Popular Woodworking 2003-04 № 133, страница 85
Biscuit joinery is fast, simple and almost foolproof.After marking the six locations per corner, it's a simple matter to cut the slots in the center of the plywood edges, then reset the fence to add 1k" in height (to allow for the V411 recess on the panels) and cut the slots in the corner pieces.
If you're using biscuit joinery, the blocks are ready for your cuts. Lay out the biscuit locations on the blocks and cherry plywood panels. The blocks are held flush to the top of the panels, but they'll stop short of the bottom edge of the panels. That's OK.
The biscuit joint is a variation on the tongue-and-groove joint. Essentially what's changed is rather than use a table saw to first cut a tongue and then cut a groove, a biscuit joiner uses the same blade and tool to cut matching "slots" or pockets. Then a flat, football-shaped manufactured biscuit is slid into the matching pockets, forming a loose tongue. This is a fast, reasonably foolproof and forgiving method of joining the panels to the posts. While not as strong as a tongue-and-groove joint, it's adequate for many applications.
We liked the look of the V4" recess of the panels, so it made it necessary for us to readjust the height adjustment on the biscuit joiner when cutting the panels versus the blocks. Cut all the biscuit slots (we used three #20 biscuits per joint).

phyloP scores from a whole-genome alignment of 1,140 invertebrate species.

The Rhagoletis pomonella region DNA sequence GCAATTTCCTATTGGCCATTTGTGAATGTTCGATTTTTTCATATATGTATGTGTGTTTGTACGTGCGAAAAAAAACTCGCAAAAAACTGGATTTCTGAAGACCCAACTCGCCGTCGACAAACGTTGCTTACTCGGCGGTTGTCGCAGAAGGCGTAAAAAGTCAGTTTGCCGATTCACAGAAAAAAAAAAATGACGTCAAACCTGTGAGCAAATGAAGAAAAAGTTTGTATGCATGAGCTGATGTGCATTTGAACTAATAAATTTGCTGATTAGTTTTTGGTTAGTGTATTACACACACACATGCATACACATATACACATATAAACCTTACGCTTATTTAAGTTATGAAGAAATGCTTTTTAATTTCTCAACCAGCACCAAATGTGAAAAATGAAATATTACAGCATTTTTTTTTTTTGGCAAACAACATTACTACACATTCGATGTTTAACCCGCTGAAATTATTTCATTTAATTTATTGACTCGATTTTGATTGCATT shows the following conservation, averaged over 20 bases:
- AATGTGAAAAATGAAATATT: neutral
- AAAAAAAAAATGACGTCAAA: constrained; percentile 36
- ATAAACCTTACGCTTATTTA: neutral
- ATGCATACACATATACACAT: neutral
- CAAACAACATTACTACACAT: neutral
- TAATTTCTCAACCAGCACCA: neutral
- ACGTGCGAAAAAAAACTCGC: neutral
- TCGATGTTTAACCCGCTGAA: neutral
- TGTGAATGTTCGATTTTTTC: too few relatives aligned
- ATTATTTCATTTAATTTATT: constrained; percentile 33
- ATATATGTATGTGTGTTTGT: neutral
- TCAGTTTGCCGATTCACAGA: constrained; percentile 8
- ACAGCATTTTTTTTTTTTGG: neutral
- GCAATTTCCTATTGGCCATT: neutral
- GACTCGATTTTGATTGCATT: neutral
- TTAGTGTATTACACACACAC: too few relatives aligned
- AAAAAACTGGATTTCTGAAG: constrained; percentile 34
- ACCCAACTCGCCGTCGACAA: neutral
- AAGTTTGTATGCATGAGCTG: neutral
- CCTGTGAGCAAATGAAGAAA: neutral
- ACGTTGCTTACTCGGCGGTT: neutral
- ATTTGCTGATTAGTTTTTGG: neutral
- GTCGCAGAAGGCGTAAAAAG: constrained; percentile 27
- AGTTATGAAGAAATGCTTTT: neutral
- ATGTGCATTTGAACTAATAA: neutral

The tongue-and-groove that we've used on the plywood chest is the simplest to cut, and it offers a side benefit as well. A tongue-and-groove is often cut so that the protruding "tongue" part on the panel is centered on the thickness of the piece and the tongue is one-third the thickness of the piece. This is fine, but it requires cutting from both sides of the panel. We chose to form our tongue by cutting a rabbet on one side of the panel, leaving the tongue flush with one face of the panel. In our opinion, this leaves a stronger tongue. When the groove is cut in the opposite piece (or in our case the corner post) it is cut off-center to locate the
With the biscuit slots cut, a dry fit is always a good idea. It also helps you to visualize how and where the clamps need to be oriented to successfully glue up the case.
To cut the grooves for the tongue-and-groove joints, make repeat cuts on the table saw, starting with the "outside" edge to set the V4" offset. Cut both sides, then reset the fence, working your way in until you have the appropriate tongue thickness.
With the tongues cut (in this case using the same rabbeting cut as used in the other chest) a dry-fit is again in order.
Because the tongue is positioned to the outside of the cabinet, there's no concern of an inaccurate shoulder cut showing up on the outside.